Members of the Irish Nurses and Midwives Organisation are preparing to take strike action on Wednesday 30 January, with last ditch talks having seemingly failed to provide an agreement.
The 24-hour national strike will see up to 40,000 nurse and midwife INMO members withdraw their labour, providing only emergency and lifesaving care.
“We are still waiting for the government to make realistic proposals to avert this strike”
Phil Ní Sheaghdha
Pickets will be taking place across the country, generally from 8am to 4pm, said the union today.
It will be only the second time in the union’s 100-year history that its members have taken national strike action. Nurses and midwives last engaged in strike action two decades ago in 1999.
INMO members voted at the end of last year in favour of taking national strike action over low pay, which leaders say is driving staff shortages. The union said 95% of its members had voted in a ballot to go on strike in a dispute over staff shortages and pay.
The strike represents a ramping up of action after nurses and midwives across Ireland staged protests in September against staff shortages and patient overcrowding in their hospitals.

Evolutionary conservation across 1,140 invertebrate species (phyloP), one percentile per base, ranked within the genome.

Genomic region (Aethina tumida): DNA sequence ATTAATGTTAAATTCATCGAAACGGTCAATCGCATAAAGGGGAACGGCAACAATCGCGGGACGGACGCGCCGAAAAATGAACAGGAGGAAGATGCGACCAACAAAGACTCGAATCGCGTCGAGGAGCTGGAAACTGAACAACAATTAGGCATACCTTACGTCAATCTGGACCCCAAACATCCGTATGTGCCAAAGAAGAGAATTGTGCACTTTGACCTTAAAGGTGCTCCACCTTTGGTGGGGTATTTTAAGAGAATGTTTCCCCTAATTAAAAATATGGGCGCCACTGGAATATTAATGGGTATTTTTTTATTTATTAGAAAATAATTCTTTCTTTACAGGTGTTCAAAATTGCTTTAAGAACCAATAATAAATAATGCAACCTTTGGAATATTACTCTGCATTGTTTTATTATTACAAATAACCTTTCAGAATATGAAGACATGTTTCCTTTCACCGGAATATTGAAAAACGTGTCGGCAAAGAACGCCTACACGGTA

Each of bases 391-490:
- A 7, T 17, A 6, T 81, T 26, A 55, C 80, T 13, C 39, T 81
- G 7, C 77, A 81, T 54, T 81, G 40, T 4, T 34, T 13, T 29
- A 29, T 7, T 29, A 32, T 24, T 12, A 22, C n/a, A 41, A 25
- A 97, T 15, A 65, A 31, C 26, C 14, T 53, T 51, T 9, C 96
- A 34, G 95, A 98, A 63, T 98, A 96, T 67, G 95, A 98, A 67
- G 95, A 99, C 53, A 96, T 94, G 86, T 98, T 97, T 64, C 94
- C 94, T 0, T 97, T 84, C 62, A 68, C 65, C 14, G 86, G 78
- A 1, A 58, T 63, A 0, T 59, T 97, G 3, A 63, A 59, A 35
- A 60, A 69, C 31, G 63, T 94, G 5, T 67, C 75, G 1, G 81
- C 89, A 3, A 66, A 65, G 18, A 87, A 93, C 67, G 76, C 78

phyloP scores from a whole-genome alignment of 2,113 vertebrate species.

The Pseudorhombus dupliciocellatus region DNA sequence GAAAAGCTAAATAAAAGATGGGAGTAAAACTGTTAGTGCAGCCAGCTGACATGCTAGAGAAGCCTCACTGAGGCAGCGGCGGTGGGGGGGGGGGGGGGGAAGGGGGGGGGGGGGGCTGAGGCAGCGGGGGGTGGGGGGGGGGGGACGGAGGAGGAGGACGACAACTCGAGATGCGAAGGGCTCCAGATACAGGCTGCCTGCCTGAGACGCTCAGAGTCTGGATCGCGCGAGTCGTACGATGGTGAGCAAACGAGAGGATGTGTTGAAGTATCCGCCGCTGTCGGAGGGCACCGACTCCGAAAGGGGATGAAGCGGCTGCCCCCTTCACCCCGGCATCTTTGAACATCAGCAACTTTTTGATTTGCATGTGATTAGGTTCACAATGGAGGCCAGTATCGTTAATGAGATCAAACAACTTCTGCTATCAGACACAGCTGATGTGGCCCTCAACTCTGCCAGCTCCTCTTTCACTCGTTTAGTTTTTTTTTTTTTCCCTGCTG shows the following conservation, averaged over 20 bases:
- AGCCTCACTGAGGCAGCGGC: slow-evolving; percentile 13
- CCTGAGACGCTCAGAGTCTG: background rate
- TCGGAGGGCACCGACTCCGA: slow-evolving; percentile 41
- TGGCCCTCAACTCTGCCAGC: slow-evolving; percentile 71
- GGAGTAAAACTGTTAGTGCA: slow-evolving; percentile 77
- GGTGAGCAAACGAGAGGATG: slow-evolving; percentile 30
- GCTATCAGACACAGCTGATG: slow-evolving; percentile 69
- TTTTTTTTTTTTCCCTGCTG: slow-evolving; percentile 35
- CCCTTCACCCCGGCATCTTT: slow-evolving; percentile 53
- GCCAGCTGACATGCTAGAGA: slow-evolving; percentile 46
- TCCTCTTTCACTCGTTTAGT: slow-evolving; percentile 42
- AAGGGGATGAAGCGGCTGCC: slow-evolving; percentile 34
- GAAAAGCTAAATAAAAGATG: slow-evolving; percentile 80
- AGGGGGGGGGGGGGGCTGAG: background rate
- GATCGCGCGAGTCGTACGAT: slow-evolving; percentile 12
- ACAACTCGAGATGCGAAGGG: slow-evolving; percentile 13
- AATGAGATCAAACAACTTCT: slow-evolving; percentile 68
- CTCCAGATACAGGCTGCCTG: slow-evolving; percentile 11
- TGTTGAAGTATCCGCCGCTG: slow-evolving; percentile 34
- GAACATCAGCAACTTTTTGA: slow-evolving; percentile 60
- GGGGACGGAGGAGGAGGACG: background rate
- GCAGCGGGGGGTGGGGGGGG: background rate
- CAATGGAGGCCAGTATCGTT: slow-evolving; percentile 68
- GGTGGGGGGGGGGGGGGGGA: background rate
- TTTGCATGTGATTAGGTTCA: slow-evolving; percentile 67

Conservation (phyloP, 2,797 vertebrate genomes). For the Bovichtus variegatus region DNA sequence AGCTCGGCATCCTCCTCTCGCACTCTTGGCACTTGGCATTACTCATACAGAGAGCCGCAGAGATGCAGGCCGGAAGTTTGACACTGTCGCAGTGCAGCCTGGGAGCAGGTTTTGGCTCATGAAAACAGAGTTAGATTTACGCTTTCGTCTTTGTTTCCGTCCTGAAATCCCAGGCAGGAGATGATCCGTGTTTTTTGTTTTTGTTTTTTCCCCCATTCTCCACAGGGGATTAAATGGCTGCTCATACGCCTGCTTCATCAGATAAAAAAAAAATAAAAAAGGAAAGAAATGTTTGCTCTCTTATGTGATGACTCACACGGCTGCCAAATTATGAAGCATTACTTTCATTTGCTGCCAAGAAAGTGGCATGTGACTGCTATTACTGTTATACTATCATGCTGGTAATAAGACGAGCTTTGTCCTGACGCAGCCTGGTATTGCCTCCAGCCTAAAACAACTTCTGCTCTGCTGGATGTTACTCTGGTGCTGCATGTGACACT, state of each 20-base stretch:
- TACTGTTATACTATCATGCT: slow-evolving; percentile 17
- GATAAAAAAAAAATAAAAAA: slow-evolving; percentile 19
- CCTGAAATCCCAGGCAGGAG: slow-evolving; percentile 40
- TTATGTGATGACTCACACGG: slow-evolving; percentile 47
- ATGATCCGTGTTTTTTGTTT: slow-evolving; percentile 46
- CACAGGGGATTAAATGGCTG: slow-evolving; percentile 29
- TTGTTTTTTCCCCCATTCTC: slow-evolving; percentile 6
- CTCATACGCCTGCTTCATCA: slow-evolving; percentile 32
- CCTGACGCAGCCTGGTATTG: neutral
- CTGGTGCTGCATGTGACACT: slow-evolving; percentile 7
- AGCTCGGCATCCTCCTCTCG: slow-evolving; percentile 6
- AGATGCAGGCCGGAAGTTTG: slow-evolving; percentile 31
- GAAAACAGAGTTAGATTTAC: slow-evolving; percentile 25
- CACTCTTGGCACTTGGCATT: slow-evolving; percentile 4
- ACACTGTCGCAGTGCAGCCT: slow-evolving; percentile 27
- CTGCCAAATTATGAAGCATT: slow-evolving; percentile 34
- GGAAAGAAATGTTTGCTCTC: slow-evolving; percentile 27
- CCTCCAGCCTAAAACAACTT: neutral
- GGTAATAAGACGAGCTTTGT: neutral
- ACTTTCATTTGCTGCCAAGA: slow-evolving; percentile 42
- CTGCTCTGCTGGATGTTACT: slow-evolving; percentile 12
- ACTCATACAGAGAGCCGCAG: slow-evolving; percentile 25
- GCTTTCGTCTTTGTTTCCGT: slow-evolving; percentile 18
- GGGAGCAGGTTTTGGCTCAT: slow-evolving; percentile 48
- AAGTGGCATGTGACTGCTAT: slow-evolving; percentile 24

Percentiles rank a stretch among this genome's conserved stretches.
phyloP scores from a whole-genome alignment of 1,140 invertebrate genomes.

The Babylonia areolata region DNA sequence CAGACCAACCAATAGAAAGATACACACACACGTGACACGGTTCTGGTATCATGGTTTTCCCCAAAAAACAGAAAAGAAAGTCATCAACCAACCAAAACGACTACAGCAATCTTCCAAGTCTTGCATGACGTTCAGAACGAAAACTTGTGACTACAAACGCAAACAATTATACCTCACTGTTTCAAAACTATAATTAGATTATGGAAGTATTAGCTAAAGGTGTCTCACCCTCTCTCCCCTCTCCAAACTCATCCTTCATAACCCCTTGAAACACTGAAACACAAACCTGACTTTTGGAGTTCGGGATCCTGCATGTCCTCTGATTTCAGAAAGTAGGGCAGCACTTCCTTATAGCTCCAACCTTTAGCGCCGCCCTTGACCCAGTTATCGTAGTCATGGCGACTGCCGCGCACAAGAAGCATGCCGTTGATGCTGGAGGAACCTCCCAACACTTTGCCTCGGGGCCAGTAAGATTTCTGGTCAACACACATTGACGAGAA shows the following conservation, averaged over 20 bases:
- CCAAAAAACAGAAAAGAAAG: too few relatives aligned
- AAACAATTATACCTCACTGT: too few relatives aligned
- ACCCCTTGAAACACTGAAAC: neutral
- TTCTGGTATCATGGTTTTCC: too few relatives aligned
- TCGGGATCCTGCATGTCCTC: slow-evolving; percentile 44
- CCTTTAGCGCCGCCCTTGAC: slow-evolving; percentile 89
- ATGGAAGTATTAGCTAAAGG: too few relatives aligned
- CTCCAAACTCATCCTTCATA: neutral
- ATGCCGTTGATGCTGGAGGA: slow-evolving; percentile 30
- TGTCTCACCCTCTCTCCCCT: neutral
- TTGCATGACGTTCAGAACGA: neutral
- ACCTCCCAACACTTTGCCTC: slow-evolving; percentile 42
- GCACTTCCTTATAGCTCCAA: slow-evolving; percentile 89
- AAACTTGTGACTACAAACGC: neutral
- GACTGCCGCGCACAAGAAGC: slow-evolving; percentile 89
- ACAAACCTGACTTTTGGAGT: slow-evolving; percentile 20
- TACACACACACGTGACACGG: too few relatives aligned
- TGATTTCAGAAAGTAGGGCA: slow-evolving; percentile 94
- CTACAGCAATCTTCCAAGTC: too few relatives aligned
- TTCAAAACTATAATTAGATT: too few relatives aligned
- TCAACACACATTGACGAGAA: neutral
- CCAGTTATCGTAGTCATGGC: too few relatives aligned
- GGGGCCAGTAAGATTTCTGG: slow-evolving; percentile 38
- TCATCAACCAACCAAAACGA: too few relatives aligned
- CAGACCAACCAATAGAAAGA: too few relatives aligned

The issues driving Irish nurses’ anger centre on staff shortages caused by low pay, leaving the public health service unable to recruit and retain enough nurses and midwives to safely care for patients.
The INMO noted that nurses and midwives were the lowest-paid graduate professionals in the Irish health service, earning thousands less than similarly qualified staff, despite working a longer week.
For example, it said a staff nurse would earn €31,110 (£27,925) after one year, €36,383 (£32,658) after five years, €43,070 (£38,661) after 10 and €45,701 (£41,023) after 15.
This compared with a range of €37,784 (£33,916) to €52,059 (£46,730) over the same period for therapists, according to the union.
Recent government pay proposals did not affect most nurses and midwives and were rejected as insufficient by 94% of INMO members in October.
Three days of talks between the INMO and the government side collapsed without resolution on 25 January, though a further round of informal discussions were due to be held on 28 January.
In a statement on 25 January, INMO general secretary Phil Ní Sheaghdha said: “The largest strike in the health service’s history looms and our political leaders are nowhere to be seen.
“With a heavy heart, strike preparations continue,” she said. “As ever, we are available to talk any time, but we are still waiting for the government to make realistic proposals to avert this strike.”
Meanwhile on 28 January, an INMO spokesperson said: “The ball is firmly in the government’s court. They need to make serious proposals if they are to avert industrial action.”